You’ve been diagnosed with something that many people are referring to as an illness, a sickness, and even a disease. You realize this is different from any other medical condition because it feels as though it lives in every single part of you, from your brain to your bones to the way you feel about yourself inside. Full of shame, fear, and guilt, you believe that this is of your own making, but you can’t find a way to make it stop. There is a way, you are told, through receiving treatment. Making the decision to invest in your health, you choose to go to treatment. However long it takes, whatever it has to do. People are saying this thing you have is deadly! If you don’t change it now, it will only get worse.
A diagnosis begs treatment of any kind. Any kind of illness, especially one that can lead to overdose and death, should be treated from every angle. Most treatment centers today run on a mind, body, and spirit model, approaching addiction from every position possible. In order to recover, one must do whatever they can to create the changes necessary in life to avoid relapsing into using drugs and alcohol again. Like many other medical conditions, treating addiction requires a change in lifestyle. Changing lifestyle means learning to live in new and different ways. People don’t just do this on their own. They have to find tools, develop new habits, and put all of their information into practice.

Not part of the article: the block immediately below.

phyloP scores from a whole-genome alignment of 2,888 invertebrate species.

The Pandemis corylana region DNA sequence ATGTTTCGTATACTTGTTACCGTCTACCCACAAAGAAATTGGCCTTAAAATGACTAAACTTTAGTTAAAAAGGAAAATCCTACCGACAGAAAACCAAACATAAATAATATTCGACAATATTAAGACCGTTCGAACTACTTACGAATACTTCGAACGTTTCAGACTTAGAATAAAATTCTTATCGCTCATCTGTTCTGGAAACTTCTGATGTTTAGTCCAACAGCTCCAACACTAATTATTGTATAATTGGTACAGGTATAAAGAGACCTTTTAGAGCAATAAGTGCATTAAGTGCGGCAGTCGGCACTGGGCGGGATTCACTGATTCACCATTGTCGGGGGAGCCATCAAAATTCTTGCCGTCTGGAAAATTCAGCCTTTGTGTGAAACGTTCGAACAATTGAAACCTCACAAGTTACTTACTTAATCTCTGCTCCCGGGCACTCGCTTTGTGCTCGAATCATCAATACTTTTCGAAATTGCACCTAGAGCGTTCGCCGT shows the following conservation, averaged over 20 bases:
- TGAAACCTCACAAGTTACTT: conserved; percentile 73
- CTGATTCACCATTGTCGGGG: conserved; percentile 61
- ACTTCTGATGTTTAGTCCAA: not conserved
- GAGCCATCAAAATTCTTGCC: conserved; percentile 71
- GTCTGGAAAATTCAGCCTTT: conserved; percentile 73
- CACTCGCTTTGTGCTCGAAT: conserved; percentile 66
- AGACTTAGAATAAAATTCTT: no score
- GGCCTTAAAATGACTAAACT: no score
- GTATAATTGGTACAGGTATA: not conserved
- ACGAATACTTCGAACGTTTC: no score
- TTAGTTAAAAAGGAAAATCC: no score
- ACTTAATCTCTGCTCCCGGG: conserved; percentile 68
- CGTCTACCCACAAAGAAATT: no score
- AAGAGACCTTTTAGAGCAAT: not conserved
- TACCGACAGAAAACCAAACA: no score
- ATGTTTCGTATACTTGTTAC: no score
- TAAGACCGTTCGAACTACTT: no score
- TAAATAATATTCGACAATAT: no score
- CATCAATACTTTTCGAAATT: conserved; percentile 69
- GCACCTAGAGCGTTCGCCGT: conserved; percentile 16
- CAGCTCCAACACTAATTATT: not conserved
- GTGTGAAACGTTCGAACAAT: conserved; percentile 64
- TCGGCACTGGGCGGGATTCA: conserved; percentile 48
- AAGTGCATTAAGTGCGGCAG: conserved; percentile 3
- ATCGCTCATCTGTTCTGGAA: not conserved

The twelve step program created originally by Alcoholics Anonymous are a specific set of tools which have proven to be useful to many people recovering from drug and alcohol addiction. Within each step is a principle and an action. In the treatment setting, working through the 12 steps and gaining a deeper understanding of the 12 step philosophy is an effective and supplemental tool to add to the clinical tools and spiritual tools being gained. From fitness and nutrition to cognitive behavioral therapy and meditation, the 12 steps can be applied as well as incorporated.
Using the 12 steps in treatment is controversial because many scientists claim there is no validity in the use of it as a treatment program. Some people find success strictly attending 12 step meetings and working the steps. Many more do not. When treating a deadly issue like addiction, there is little harm in looking at, investigating, and incorporating as many tools as possible. As we often say in recovery, take what you need and leave the rest!
When you decide to take action on your addiction and call for help, change imminently follows. Change is possible, because recovery is possible for everyone. Call Design For Change today to learn about our recovery services and treatment programs for addiction and alcoholism: (877) 267-3646.